An initial difficulty is to define identity politics. Here’s the definition in the Google dictionary: Identity politics is “a tendency for people of a particular religion, race, social background, etc., to form exclusive political alliances, moving away from traditional broad-based party politics.” (For expository convenience, I will group these identity criteria under the terms “ethnicity” and “ethnic status”). This definition focuses on political alliances. An obvious criticism of such tendency is to observe that people can pursue worthy goals more effectively by forming broad-based alliances (some have criticized Hillary Clinton’s campaign on that score). Such approach is entirely pragmatic: political goals are more likely to be achieved if more people participate in the movement.

A second definition of identity politics is the idea that ethnic groups are entitled to benefits (usually coercively obtained) by virtue of their ethnic status. At first blush, this does not seem very appealing: to say that I’m entitled to a benefit B by virtue of my ethnic status sounds, well, not nice. But, of course, identity politics understood in this way, to be persuasive, must be linked to some other narrative. One is a history of past injustice. If so, my claim that I am entitled to a benefit B by virtue of my being a Latino is a short-hand for the claim that I am entitled to B as compensation or redress for the wrongs inflicted on Latinos now or in the past. Being Latino, by itself, does not suffice to generate the claim. A common criticism of this position is that these claims are hard to sort out, and often result in benefitting or punishing undeserving people.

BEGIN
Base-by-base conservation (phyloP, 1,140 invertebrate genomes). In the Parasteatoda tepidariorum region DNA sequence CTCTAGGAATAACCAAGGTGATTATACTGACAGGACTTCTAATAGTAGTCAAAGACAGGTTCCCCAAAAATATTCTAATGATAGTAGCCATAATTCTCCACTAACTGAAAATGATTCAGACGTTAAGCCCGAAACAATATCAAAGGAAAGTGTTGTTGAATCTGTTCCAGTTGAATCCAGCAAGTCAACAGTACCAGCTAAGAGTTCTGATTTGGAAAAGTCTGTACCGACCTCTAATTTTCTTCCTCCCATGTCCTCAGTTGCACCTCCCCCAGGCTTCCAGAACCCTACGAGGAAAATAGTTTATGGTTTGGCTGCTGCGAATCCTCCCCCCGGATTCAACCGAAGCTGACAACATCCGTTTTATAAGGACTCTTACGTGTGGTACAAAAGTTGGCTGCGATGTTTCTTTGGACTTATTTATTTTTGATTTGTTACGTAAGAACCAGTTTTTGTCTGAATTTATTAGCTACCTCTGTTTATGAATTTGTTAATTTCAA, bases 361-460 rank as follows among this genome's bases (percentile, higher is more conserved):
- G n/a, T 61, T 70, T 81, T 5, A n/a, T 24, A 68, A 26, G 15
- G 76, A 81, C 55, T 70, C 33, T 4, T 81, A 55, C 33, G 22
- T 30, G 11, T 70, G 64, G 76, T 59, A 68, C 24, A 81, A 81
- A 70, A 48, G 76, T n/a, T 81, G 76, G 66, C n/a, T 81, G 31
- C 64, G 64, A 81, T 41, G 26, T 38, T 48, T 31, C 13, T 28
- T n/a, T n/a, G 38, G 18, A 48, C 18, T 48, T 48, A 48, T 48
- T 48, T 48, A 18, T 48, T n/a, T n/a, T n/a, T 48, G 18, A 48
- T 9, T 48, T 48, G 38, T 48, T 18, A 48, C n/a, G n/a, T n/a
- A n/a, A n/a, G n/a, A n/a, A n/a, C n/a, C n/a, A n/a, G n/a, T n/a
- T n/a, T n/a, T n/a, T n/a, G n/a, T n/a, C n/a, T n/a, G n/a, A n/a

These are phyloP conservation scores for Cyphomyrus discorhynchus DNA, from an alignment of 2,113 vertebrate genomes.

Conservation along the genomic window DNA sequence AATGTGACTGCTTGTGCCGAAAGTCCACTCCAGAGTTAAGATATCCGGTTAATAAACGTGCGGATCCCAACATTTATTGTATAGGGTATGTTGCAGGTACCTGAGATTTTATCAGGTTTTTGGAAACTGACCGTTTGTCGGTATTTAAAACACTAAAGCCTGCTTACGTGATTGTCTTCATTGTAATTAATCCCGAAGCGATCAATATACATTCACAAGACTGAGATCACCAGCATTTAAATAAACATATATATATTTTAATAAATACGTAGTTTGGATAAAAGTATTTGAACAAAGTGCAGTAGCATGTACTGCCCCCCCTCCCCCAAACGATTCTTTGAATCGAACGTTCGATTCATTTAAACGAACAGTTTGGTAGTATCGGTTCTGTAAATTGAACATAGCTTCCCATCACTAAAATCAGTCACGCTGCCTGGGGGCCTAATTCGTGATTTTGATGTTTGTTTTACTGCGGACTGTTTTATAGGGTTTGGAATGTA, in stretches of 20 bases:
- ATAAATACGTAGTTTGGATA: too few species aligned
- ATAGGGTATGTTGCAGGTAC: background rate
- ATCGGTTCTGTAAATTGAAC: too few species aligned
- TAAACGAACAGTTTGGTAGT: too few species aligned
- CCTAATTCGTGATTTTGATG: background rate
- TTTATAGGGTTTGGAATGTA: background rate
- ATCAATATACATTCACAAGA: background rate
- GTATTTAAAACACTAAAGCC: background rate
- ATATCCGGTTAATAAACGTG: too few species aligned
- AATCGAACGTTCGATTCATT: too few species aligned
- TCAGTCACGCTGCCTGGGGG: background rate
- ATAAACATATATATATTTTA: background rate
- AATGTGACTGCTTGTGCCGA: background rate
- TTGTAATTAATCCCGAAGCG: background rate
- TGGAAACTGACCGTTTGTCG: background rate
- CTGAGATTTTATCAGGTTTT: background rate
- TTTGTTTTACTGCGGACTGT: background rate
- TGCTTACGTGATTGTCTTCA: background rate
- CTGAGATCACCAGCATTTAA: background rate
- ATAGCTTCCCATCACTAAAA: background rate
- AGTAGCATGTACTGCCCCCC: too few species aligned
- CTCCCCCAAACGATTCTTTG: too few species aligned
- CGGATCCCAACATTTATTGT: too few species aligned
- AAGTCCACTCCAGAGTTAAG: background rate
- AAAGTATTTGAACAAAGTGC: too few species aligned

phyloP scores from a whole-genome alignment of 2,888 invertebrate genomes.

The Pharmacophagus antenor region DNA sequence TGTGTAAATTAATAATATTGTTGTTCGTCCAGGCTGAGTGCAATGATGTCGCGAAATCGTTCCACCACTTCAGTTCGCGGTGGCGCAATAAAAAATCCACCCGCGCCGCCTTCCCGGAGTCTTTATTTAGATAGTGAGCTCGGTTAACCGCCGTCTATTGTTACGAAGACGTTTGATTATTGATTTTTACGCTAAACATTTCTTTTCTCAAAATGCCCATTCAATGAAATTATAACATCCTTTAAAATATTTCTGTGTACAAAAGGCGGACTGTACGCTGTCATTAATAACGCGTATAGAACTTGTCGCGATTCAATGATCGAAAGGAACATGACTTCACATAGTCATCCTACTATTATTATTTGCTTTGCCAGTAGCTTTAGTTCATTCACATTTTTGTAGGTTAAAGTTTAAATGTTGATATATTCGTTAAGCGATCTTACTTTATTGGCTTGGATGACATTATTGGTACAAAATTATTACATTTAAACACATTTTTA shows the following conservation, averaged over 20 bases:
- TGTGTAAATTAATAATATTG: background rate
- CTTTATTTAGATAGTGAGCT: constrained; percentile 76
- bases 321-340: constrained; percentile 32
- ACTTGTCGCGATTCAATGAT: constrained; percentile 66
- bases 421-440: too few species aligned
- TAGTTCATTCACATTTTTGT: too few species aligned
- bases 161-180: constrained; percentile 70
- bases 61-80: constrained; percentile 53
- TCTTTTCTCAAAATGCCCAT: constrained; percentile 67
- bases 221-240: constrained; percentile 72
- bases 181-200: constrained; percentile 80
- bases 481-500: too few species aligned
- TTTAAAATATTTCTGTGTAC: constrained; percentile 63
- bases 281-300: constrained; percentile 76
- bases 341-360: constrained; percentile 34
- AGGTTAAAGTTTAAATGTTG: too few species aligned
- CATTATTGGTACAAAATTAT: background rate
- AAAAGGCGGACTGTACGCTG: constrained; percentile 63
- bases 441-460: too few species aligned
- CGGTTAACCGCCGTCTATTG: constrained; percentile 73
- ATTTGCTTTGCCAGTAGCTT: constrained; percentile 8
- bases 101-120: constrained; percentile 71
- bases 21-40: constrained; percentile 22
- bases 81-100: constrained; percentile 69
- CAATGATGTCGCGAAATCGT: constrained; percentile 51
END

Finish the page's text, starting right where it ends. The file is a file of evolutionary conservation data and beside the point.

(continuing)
A very different narrative is diversity, the current dominant rationale for ethnic preferences. I, a Latino, am entitled to a benefit B because possessing that benefit will promote a public good, diversity in the workplace or the classroom, or diversity among those who will get the benefit B. A common criticism of this position is that, in the real world, it applies only to groups that have political clout. It does not apply to everyone who can contribute to diversity, such as conservatives or libertarians, for example, or even to ethnic groups out of favor. If the claim is amended to embrace all diversity, then it ceases to be identity politics (it still may be open to objections, but those are beyond my concern here).